The domestic cut flower business has experienced a renaissance in the past decade, thanks in large part to the first edition of The Flower Farmer: An Organic Grower’s Guide to Raising and Selling Cut Flowers, which helped thousands of small growers start successful businesses. This newly expanded and thoroughly revised edition will be equally as influential for novices and experienced growers alike. With the cut flower business growing at record rates, demand is at all time highs, challenging growers to take advantage of new techniques to prolong the harvest. New sections on utilizing greenhouses, recommendations for flower cultivars, and post harvest handling growers throughout all of North America will help improve their bottom line. Also updated is the acclaimed resource directory, complete with sources of seeds, plants and supplies, and expert information on organic production under the National Organic Program. For the beginner and backyard gardener, there is an extensive section on the basics—variety selection, soil preparation, planting, cultivation, harvest, and floral design. For the commercial grower, The Flower Farmer includes information about larger-scale production, plus advice about selling to florists, wholesalers, supermarkets, brides, at farmers markets, and more. Also includes revised profiles of successful growers offering behind-the-scenes insight into the operation of some of the cutting edge flower farmers in the country. Because of the extensive revisions and enhanced content, this new edition of The Flower Farmer is essential reading for those already in the flower business, as well as those who dream of growing flowers for enjoyment or profit.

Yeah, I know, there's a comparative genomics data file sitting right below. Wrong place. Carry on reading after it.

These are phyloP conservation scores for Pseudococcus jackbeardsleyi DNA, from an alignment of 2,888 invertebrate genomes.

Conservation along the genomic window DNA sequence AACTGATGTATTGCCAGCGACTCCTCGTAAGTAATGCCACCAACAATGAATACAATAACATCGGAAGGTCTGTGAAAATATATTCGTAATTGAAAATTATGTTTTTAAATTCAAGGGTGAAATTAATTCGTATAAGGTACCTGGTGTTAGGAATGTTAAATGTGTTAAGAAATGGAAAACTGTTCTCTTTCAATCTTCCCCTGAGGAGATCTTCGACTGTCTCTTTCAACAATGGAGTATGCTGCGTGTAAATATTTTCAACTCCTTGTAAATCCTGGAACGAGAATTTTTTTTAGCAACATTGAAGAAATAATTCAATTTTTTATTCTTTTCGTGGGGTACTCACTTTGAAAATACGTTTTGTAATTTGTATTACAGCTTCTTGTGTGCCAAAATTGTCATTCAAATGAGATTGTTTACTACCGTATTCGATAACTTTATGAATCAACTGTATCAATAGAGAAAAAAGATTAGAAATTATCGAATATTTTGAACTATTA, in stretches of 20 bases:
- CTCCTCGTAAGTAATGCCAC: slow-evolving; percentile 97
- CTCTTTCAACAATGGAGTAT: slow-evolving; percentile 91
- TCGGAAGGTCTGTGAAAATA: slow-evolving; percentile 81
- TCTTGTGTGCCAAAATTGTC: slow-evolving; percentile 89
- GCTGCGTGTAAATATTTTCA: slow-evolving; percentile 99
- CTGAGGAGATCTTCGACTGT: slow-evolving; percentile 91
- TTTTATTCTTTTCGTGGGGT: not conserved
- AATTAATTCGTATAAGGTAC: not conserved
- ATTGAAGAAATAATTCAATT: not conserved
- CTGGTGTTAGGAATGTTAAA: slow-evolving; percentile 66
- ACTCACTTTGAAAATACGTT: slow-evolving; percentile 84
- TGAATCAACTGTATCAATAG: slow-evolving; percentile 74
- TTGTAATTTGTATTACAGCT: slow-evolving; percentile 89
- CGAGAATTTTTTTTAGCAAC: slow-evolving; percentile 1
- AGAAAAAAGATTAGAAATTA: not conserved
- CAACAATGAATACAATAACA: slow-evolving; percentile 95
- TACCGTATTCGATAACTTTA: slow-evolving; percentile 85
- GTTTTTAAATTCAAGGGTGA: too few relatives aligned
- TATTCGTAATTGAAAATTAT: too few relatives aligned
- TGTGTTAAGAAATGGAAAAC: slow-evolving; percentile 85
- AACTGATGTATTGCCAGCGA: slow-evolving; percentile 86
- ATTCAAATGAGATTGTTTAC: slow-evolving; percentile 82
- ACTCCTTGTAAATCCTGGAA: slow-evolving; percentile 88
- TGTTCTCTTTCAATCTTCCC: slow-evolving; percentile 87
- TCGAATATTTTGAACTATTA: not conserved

Archeologists have always considered the beginnings of Andean civilization from ca. 13,000 to 6,000 years ago to be important in terms of the appearance of domesticated plants and animals, social differentiation, and a sedentary lifestyle, but there is more to this period than just these developments. During this period, the spread of crop production and other technologies, kinship-based labor projects, mound-building, and population aggregation formed ever-changing conditions across the Andes. From Foraging to Farming in the Andes proposes a new and more complex model for understanding the transition from hunting and gathering to cultivation. It argues that such developments evolved regionally, were fluid and uneven, and were subject to reversal. This book develops these arguments from a large body of archaeological evidence, collected over 30 years in two valleys in northern Peru, and then places the valleys in the context of recent scholarship studying similar developments around world.